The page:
Hu F, Yan G, Yang Y, et al. Resistance reported from China antimicrobial surveillance network (CHINET) in 2018. Eur. J. Clin. Microbiol. Infect. Dis. 2019;38:2275–81.

    CAS  PubMed  Article  Google Scholar 

  11. 11.

    Schwaber MJ, Klarfeld-Lidji S, Navon-Venezia S, Schwartz D, Leavitt A, Carmeli Y. Predictors of carbapenem-resistant Klebsiella pneumoniae acquisition among hospitalized adults and effect of acquisition on mortality. Antimicrob Agents Chemother. 2008;52:1028–33.

    CAS  PubMed  Article  Google Scholar 

  12. 12.

    Debby BD, Ganor O, Yasmin M, David L, Nathan K, Ilana T, Dalit S, Smollan G, Galia R. Epidemiology of carbapenem resistant Klebsiella pneumoniae colonization in an intensive care unit. Eur J Clin Microbiol Infect Dis. 2012;31:1811–7.

    CAS  PubMed  Article  Google Scholar 

  13. 13.

    Xu L, Sun X, Ma X. Systematic review and meta-analysis of mortality of patients infected with carbapenem-resistant Klebsiella pneumoniae. Ann Clin Microbiol Antimicrob. 2017;16(1):18.

    PubMed  PubMed Central  Article  Google Scholar 

  14. 14.

    Borer A, Saidel-Odes L, Riesenberg K, Eskira S, Peled N, Nativ R, Schlaeffer F, Sherf M. Attributable mortalityrate for carbapenem-resistant Klebsiella pneumoniae bacteremia. Infect Control Hosp Epidemiol. 2009;30:972–6.

    PubMed  Article  Google Scholar 

  15. 15.

    Freifeld AG, Bow EJ, Sepkowitz KA, Boeckh MJ, Ito JI, Mullen CA, Raad II, Rolston KV, Young JA, Wingard JR. Clinical practice guideline for the use ofantimicrobial agents in neutropenic patients with cancer: 2010 update bythe infectious diseases society of america. Clin Infect Dis. 2011;52(4):e56–93.

    PubMed  Article  Google Scholar 

  16. 16.

    Magiorakos AP, Srinivasan A, Carey RB, et al. Multidrug-resistant, extensively drug-resistant and pandrug-resistant bacteria: an international expert proposal for interim standard definitions for acquired resistance. Clin Microbiol Infect. 2012;18(3):268–81.

    CAS  PubMed  Article  Google Scholar 

  17. 17.

    Li J, Shi D, Li X, et al. Detection of Staphylococcus aureus and its antiseptic gene in bloodstream infection. Chin J Disinfection. 2017;34(9):823–6 (In Chinese).

    Google Scholar 

  18. 18.

    Jihong Li; Yuanyuan Li; Ning Song; Yuan Chen. Risk factors for carbapenem-resistant Klebsiella pneumoniae infection: a meta-analysis. J Global Antimicrobial Resistance. 2019 (DOI: https://doi.org/10.1016/j.jgar.2019.09.006).

  19. 19.

    Paczosa Michelle K, Joan M. Klebsiella pneumoniae: Going on the Offense with a Strong Defense. Microbiol Mol Biol Rev. 2016;80:629–61.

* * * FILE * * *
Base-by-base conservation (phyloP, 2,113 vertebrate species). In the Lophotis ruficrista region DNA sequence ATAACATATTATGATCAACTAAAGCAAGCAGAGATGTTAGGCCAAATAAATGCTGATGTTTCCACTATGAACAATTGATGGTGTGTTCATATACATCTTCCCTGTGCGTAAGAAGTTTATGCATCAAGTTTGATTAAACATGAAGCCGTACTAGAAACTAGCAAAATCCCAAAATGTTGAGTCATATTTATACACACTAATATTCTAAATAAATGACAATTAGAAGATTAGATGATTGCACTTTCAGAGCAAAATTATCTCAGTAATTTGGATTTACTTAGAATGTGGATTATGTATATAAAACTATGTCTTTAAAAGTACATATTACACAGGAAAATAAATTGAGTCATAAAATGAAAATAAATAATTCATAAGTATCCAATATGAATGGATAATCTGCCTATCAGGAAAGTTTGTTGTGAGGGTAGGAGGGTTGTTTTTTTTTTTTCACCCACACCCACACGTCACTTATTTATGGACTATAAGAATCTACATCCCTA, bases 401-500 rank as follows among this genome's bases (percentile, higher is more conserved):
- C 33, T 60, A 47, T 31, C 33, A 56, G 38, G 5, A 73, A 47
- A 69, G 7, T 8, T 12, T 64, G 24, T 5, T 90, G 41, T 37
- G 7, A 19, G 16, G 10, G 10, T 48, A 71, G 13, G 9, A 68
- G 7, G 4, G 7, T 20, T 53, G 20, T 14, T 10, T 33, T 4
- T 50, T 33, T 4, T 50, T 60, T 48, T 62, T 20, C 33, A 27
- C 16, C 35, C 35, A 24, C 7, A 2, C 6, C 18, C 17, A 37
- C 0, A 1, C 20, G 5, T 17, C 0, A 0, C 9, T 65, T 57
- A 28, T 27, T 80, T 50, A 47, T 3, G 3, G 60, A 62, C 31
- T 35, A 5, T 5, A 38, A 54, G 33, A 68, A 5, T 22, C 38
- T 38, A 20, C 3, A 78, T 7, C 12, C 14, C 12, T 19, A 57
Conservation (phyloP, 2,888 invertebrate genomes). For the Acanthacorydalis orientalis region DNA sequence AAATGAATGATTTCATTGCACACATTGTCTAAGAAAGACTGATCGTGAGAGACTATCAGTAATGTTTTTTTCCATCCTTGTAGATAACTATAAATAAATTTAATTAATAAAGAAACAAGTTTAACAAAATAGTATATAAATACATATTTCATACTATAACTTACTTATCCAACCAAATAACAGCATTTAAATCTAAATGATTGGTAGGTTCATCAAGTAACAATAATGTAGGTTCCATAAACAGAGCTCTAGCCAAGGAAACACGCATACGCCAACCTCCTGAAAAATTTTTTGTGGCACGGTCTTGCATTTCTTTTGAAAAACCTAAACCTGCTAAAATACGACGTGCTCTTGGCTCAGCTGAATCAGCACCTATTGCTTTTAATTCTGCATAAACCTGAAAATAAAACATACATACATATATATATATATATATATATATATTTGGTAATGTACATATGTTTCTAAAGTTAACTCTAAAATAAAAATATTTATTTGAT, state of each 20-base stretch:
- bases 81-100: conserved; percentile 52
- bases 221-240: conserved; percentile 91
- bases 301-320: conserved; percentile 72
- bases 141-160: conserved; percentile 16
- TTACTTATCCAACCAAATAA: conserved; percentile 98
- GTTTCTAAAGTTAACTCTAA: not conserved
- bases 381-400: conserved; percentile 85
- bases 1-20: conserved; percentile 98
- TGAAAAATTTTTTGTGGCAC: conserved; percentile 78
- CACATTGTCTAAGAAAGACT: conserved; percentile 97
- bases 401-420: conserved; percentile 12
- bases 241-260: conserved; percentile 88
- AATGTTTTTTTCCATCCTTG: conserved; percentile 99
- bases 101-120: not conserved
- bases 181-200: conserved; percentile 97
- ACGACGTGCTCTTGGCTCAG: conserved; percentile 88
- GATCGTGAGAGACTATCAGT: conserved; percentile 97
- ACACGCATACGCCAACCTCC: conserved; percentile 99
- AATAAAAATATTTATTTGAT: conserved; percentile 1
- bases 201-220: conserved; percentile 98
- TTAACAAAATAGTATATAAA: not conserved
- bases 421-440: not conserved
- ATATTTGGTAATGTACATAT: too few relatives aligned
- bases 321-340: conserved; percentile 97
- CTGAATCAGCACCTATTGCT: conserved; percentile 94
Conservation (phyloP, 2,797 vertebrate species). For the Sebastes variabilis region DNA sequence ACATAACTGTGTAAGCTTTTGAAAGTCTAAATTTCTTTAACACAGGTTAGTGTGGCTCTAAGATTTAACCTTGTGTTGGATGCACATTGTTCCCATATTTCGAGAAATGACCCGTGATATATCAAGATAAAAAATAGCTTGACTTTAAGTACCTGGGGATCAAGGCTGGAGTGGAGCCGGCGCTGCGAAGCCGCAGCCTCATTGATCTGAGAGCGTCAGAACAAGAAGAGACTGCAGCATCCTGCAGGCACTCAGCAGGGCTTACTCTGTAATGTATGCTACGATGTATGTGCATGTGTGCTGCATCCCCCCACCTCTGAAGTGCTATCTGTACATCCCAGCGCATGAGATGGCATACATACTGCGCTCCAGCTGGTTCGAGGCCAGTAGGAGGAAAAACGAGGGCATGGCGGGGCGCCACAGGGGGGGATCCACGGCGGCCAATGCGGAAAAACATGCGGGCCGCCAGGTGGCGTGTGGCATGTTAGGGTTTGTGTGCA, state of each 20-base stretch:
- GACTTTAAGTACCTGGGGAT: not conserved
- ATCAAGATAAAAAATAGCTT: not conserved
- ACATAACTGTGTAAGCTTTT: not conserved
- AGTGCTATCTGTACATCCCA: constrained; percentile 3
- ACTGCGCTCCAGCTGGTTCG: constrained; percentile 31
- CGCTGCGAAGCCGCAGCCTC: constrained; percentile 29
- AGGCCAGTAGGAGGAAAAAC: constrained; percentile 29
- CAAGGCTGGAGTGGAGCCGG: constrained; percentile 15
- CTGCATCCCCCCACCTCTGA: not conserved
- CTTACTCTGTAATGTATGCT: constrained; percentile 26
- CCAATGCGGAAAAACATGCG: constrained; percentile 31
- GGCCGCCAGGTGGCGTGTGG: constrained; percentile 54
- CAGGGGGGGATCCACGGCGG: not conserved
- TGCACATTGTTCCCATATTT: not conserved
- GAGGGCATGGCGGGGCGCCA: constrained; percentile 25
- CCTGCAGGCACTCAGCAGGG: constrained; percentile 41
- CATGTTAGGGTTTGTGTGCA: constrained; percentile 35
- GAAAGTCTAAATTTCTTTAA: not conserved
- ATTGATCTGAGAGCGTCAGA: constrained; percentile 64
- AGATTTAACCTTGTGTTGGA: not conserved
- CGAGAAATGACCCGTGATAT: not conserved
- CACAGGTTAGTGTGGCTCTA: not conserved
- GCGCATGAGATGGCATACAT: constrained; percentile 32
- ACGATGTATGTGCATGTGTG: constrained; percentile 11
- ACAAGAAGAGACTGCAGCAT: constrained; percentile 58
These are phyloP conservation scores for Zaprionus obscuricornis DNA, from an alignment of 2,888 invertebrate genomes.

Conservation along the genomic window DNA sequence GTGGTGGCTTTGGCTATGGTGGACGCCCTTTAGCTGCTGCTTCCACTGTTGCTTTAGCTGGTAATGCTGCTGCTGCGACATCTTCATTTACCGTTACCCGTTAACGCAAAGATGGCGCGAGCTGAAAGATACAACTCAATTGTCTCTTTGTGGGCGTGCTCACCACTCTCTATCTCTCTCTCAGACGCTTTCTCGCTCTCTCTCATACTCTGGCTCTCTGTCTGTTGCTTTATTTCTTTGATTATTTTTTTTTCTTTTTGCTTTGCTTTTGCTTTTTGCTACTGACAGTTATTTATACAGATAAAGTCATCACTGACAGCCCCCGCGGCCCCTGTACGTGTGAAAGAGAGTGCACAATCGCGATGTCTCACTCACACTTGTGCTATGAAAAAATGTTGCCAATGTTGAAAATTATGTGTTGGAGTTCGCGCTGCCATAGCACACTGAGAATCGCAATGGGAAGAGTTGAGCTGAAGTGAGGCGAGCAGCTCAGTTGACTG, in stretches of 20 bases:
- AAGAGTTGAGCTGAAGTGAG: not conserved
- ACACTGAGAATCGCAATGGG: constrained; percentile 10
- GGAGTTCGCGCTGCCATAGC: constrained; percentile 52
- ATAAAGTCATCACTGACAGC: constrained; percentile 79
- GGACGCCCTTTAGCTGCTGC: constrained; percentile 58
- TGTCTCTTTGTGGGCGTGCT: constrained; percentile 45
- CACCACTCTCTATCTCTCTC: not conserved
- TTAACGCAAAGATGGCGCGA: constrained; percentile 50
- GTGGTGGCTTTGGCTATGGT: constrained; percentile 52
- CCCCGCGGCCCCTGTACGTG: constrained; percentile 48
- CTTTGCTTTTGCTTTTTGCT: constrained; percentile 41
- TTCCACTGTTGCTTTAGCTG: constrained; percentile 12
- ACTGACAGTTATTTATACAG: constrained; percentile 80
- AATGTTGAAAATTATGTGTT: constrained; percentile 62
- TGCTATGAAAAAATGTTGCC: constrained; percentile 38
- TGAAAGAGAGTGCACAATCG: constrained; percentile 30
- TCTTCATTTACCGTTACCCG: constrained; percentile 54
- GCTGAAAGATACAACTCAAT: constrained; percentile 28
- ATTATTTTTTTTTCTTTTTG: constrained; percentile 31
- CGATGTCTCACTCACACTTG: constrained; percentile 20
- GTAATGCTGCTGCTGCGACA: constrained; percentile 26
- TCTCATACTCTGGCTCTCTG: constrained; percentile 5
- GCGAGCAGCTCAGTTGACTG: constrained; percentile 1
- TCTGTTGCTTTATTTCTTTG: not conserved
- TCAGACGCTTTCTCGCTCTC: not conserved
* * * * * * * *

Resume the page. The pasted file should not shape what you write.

CAS  PubMed  PubMed Central  Article  Google Scholar 

  20. 20.

    Hu Y, Ping Y, Li L, Xu H, Yan X, Dai H. A retrospective study of risk factors for carbapenem-resistant Klebsiella pneumoniae acquisition among ICU patients. J Infect Dev Ctries. 2016;10(3):208–13.

    CAS  PubMed  Article  Google Scholar 

  21. 21.

    Kofiteridis DP, Valachis A, Dimoupoulou D, Maraki S, Mantadakis E, Mantadakis E, Samonis G. Risk factors for carbapenem-resistant Klebsiella pneumoniae infection/colonization: a case control study. J Infect Chemother. 2014;20:293–7.

    Article  Google Scholar 

  22. 22.

    Rueda VG, Tobón JJZ. Risk factors for infection with carbapenem-resistant Klebsiella pneumoniae: a case-case-control study. Colombia Medica (Cali, Colombia). 2014;45(2):54–60.

    Article  Google Scholar 

  23. 23.

    Mills JP, Talati NJ, Alby K, Han JH. The epidemiology of Carbapenem-resistant Klebsiella pneumoniae colonization and infection among long-term acute care hospital residents. Infect Control Hosp Epidemiol. 2016;37(1):55–60.

    PubMed  Article  Google Scholar 

  24. 24.

    Hussein K, Sprecher H, Mashiach T, Oren I, Kassis I, Finkelstein R. Carbapenem resistance among Klebsiella pneumoniae isolates: risk factors, molecular characteristics, and susceptibility patterns. Infect Control Hosp Epidemiol. 2009;30(7):666–71.

    PubMed  Article  Google Scholar 

  25. 25.

    Bleumin D, Cohen MJ, Moranne O, Esnault VLM, Benenson S, Paltiel O, Tzukert K, Levi IM-Y, Ben-Dov IZ, Levi R, Bloch A, Haviv YS. Carbapenem-resistant Klebsiella pneumoniae is associated with poor outcome in hemodialysis patients. J Infection. 2012;65(4):318–25.

    Article  Google Scholar 

  26. 26.

    Micozzi A, Gentile G, Minotti C, Cartoni C, Capria S, Ballar D, Santilli S, Pacetti E, Grammatico S, Bucaneve G, Fo R. Carbapenem-resistant Klebsiella pneumoniae in high-risk haematological patients: factors favouring spread, risk factors and outcome of carbapenem-resistant Klebsiella pneumoniae bacteremias. BMC Infectious Dis. 2017;17(1):203.

    Article  Google Scholar 

  27. 27.